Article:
Luke Willis Thompson Shortlisted for Deutsche Börse
New Zealander Luke Willis Thompson, 29, is one of four to make the shortlist for the prestigious 2018 Deutsche Börse Photography Foundation Prize.
It’s the 21st year of the prize, and this year the shortlisted projects all “reflect a shared concern with the production and manipulation of knowledge and systems of representation through visual formats,” the organisers of the Deutsche Börse Photography Foundation Prize say.
Auckland-born Thompson has been nominated for his 35mm film called Autoportrait, which was on show from 23 June until 27 August at London’s Chisenhale Gallery.
The work was made with an American woman called Diamond Reynolds, who in July 2016 used Facebook Live to broadcast the moments immediately after her partner Philando Castile was fatally shot by a police officer during a traffic-stop in Minnesota. The video was widely circulated online and amassed over six million views; it was also played to a jury as evidence in June 2017, in a court case which saw the officer involved acquitted of all charges.
Working with Reynolds, Thompson created a “sister-image” to Reynolds’ original broadcast, hoping to break with what had become a well-known image of her caught in a moment of violence, which was distributed within the 24/7 news cycle. In doing so, he hoped “to question of the agency of Reynolds’ recording within, outside of, and beyond the conditions of predetermined racial power structures,” the Deutsche Börse Photography Foundation Prize organisers say.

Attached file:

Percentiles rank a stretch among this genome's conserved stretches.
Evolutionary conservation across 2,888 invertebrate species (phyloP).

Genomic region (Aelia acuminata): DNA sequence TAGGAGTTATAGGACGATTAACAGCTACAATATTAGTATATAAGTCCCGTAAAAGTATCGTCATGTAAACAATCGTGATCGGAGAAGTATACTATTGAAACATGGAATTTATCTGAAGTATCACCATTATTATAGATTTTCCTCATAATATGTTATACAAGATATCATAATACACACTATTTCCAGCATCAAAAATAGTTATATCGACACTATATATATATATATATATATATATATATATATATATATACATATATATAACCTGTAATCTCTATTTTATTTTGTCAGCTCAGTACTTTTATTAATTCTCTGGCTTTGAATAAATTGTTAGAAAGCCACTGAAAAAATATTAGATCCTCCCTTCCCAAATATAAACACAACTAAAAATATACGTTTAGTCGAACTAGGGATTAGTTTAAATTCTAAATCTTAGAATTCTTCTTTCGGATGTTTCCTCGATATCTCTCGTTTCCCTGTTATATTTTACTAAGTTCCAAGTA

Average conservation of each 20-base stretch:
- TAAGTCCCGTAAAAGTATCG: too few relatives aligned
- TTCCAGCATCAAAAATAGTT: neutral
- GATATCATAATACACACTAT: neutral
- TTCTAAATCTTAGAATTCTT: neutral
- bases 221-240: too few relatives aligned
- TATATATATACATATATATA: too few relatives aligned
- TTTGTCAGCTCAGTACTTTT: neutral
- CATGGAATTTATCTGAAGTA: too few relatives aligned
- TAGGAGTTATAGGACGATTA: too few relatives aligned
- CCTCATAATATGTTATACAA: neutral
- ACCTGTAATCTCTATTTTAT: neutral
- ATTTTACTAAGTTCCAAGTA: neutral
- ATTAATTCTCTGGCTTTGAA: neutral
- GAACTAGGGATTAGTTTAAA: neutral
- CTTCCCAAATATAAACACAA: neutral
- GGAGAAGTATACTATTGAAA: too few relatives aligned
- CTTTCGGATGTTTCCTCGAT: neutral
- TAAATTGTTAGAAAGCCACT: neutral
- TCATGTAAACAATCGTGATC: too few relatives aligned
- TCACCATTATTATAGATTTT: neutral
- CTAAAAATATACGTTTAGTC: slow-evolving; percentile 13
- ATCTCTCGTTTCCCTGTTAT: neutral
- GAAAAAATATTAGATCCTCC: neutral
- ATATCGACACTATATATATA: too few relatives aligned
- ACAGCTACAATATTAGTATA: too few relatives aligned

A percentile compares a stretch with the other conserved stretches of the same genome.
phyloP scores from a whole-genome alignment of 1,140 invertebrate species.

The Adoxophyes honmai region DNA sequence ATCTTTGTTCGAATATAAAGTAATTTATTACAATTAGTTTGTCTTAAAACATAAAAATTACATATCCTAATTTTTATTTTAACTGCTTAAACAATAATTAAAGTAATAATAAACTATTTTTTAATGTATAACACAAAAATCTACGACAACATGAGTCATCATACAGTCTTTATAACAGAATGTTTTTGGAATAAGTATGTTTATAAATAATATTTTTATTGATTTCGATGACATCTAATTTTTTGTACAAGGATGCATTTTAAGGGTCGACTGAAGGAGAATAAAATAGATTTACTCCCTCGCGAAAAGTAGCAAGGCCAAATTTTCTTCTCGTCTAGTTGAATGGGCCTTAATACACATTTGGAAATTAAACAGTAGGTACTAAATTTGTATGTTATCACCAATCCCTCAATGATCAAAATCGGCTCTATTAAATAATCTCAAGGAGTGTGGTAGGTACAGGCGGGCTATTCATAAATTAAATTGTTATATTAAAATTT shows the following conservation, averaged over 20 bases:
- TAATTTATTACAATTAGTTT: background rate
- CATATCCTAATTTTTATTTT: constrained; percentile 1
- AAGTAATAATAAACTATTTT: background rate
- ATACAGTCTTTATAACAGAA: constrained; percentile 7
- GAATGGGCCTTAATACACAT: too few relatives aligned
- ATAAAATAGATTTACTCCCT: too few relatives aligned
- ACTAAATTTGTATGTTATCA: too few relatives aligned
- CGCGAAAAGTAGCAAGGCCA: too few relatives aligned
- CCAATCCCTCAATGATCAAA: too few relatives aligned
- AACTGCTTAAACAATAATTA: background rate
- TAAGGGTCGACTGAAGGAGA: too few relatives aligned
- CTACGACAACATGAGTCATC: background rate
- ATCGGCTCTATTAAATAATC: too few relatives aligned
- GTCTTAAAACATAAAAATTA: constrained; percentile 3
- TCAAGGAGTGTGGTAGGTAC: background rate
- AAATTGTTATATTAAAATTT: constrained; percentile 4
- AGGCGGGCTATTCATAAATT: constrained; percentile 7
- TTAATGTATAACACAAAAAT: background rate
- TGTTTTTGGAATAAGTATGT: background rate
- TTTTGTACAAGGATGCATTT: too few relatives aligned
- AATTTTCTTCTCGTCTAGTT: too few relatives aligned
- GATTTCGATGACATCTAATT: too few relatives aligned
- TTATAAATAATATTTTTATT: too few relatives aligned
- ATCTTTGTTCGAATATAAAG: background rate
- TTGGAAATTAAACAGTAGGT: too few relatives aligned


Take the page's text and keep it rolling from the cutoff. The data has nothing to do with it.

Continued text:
According to a Guardian article from earlier this year, Thompson shows Reynolds as a formidable, complex presence. “Diamond,” Thompson says, “needed to be interpolated into cinematic history – the history of cinema owes black life something.” Autoportrait is intended as a counter to the camera phone footage Reynolds broadcast on Facebook – which was, and continues to be, widely shared. “She is recognised,” Thompson reminds Guardian journalist Hettie Judah, “for the worst day of her life.” He wanted to provide her with an alternative.
Thompson, who now lives in London, is a graduate of Auckland’s Elam School of Fine Arts and the Städelschule in Frankfurt am Main, Germany.
He won the Walters Prize, named in honour of the late New Zealand artist Gordon Walters, in 2014.
Original article by Diane Smyth, British Journal of Photography, November 28, 2017.
Photo by Andy Keate.